Posted in bizarreness, history, language, literature, Sociology
Tagged academia, adaptation, antigone, aristophanes, avon, bard, books, coriolanus, Culture, economy, electra, greek tragedy, Hamlet, literature, Macbeth, modernization, othello, play, plays, reboot, remake, Romeo and Juliet, Shakespeare, sonnets, sophocles, study, The Godfather, the merchant of venice, the tempest, theater, timon of athens, Tourism, value, Values
My mom taught me how to read when I was 4-years-old, which WebMD, a reliable source if there ever was one, says is about two years younger than average. According to Iowa Tests [American standardized tests that I ended up taking at an American school] I was reading at a 12th Grade reading level when I was only ten. When I inevitably ended up majoring in both English and Writing at a Christian liberal arts college I was, to put it directly, horrifyingly average.
I write all of that not to share that I was some sort of prodigy [I wasn’t], but that I was good at reading because I loved it. The written word continues to be my favourite artistic medium, and my appreciation for the literary has not faded. Today I start what I hope to be an annual tradition, a review of what was read in the past year to acknowledge the standouts [for better and for worse]. These are the 2014 Evan Yeong Literary Awards.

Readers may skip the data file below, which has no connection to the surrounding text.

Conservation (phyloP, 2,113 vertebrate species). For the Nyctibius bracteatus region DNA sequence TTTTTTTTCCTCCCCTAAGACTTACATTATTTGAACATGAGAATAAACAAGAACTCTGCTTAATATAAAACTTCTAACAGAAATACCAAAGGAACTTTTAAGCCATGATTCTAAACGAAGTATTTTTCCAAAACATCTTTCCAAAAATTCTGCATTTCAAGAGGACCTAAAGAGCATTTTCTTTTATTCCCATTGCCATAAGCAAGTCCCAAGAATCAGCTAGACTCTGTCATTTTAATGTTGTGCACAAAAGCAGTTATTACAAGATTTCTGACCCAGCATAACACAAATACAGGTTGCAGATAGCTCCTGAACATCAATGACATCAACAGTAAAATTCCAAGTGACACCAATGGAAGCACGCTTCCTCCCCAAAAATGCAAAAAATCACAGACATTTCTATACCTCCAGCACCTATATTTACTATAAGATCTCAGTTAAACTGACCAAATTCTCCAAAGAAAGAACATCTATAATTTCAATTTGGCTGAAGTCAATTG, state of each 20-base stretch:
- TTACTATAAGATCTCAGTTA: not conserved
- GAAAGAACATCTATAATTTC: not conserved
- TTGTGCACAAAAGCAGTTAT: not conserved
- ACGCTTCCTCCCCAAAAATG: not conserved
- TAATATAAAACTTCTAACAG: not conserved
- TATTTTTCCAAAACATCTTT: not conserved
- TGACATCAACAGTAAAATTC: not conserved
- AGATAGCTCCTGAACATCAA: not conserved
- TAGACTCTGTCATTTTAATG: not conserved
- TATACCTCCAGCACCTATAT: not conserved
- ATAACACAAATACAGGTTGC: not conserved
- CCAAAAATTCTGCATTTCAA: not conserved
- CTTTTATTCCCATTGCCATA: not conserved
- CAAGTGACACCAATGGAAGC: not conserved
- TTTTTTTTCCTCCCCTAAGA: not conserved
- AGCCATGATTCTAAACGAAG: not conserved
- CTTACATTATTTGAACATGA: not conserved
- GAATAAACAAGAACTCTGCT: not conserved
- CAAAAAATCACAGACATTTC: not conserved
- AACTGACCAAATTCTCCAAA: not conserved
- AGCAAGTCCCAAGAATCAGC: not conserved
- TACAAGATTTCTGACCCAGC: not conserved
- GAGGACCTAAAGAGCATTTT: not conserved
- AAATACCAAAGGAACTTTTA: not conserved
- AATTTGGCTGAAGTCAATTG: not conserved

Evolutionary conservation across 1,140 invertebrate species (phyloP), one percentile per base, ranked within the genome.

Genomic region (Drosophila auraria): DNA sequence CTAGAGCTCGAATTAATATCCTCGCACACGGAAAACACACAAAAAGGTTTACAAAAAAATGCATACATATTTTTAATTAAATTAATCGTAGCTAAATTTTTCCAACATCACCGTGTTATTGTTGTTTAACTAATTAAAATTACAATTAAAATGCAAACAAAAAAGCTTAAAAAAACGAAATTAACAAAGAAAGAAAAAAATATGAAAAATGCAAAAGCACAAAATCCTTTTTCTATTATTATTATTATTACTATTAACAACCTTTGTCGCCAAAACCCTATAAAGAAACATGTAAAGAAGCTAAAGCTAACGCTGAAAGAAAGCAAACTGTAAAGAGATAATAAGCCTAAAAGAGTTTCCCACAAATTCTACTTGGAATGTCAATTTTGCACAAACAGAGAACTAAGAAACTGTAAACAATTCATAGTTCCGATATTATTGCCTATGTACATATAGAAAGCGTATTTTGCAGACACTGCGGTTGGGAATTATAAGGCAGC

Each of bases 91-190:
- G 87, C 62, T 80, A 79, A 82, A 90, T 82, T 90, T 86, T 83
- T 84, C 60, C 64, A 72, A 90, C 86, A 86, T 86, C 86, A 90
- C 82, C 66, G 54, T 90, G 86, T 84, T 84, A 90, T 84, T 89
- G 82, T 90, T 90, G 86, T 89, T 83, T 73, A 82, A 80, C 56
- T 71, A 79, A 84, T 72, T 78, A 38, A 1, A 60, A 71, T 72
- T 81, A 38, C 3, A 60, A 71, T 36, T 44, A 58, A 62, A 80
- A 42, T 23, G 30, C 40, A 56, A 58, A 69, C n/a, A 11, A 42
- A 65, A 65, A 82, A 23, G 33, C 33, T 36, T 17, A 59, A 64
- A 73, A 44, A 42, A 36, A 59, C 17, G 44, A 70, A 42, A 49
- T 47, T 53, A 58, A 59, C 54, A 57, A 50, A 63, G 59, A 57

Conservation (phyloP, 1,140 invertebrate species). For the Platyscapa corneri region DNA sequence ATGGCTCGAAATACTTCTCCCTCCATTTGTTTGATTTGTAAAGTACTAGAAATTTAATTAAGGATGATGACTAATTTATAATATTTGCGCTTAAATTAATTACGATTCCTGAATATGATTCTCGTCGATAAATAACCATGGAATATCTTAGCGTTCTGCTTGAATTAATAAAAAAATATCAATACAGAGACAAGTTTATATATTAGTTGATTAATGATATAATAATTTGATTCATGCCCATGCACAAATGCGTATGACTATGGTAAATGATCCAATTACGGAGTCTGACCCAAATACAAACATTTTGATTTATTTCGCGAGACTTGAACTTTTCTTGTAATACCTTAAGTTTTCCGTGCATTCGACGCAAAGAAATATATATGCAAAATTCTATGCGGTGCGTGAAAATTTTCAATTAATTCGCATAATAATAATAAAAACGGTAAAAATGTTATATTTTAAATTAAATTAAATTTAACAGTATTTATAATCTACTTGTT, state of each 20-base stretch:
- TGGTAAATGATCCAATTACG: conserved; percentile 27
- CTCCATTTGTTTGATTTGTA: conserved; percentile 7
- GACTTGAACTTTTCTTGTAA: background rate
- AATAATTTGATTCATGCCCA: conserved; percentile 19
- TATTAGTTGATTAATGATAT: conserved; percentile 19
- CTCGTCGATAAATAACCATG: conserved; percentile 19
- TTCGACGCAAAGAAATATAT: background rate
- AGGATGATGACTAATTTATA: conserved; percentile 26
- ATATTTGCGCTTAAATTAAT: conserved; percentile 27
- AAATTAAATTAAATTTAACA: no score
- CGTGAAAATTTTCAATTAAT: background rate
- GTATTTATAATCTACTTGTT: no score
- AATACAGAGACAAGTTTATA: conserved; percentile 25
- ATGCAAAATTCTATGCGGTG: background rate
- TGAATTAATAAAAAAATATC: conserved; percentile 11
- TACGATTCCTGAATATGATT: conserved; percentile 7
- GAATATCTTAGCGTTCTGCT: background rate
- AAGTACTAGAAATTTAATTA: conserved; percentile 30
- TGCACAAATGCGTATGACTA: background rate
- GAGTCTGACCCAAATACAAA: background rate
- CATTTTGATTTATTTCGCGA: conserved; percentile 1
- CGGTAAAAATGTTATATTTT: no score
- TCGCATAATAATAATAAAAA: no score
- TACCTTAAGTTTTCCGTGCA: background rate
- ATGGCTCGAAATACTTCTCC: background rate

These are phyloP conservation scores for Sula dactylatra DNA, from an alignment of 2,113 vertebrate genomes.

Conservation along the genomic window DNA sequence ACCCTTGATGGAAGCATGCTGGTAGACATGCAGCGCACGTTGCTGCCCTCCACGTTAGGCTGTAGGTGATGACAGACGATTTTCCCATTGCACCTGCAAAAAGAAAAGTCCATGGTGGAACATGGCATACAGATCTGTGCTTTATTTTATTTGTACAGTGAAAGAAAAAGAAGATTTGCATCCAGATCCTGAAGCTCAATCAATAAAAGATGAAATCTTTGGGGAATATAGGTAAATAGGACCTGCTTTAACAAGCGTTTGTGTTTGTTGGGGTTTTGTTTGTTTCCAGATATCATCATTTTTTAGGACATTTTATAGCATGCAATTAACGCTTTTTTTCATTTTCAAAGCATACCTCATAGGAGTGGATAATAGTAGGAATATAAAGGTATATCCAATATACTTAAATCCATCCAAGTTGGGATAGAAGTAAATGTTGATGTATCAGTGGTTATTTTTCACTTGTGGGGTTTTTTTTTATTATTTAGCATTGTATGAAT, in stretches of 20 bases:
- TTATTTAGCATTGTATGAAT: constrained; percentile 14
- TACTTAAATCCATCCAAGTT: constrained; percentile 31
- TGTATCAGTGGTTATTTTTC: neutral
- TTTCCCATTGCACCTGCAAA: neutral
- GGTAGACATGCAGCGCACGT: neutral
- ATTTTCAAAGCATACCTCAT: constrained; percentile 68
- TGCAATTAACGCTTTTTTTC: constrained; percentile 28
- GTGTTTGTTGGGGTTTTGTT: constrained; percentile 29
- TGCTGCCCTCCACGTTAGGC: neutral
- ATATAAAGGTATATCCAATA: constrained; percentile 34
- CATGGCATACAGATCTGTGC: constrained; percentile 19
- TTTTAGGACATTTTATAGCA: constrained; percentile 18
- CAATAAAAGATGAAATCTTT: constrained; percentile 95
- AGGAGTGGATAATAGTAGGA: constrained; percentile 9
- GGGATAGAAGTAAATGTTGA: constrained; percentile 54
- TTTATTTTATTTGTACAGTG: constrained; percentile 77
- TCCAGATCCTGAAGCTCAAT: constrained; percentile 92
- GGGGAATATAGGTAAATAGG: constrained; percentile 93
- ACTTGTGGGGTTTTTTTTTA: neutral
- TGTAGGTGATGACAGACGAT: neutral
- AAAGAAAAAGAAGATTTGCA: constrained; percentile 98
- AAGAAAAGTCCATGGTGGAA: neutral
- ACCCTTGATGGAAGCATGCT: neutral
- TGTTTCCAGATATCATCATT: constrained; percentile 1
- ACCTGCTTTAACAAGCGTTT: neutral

In 2014 I resolved to read 52 books, and while I only ended up stopping just four short of my goal, I do believe it was an overall success. You can check out a full list [with the exact dates of when I read each one] at this link. Continue reading
Posted in comics, family, feminism, history, lgbt, literature, race, review, writing
Tagged A Natural History of Four Meals, Alice Sebold, Aravind Adiga, awards, best, books, Boy Snow Bird, Canadian, David Wong, Edith Wharton, Ethan Frome, Evan Yeong Literary Awards, female, film adaptation, genre, Helen Oyeyemi, horror, Jason Pargin, Joey Comeau, John Dies at the End, literary awards, literature, Lost Boy Lost Girl, male, Michael Chabon, Michael Pollan, Michael Rowe, non-white, Paprika, Peter Straub, Queer Fear, race, short stories, The Amazing Aventures of Kavalier & Clay, The Lovely Bones, The Ominore's Dilemma, The Summer Is Ended and We Are Not Yet Saved, The White Tiger, Violence, white, worst, Yasutaka Tsuitsui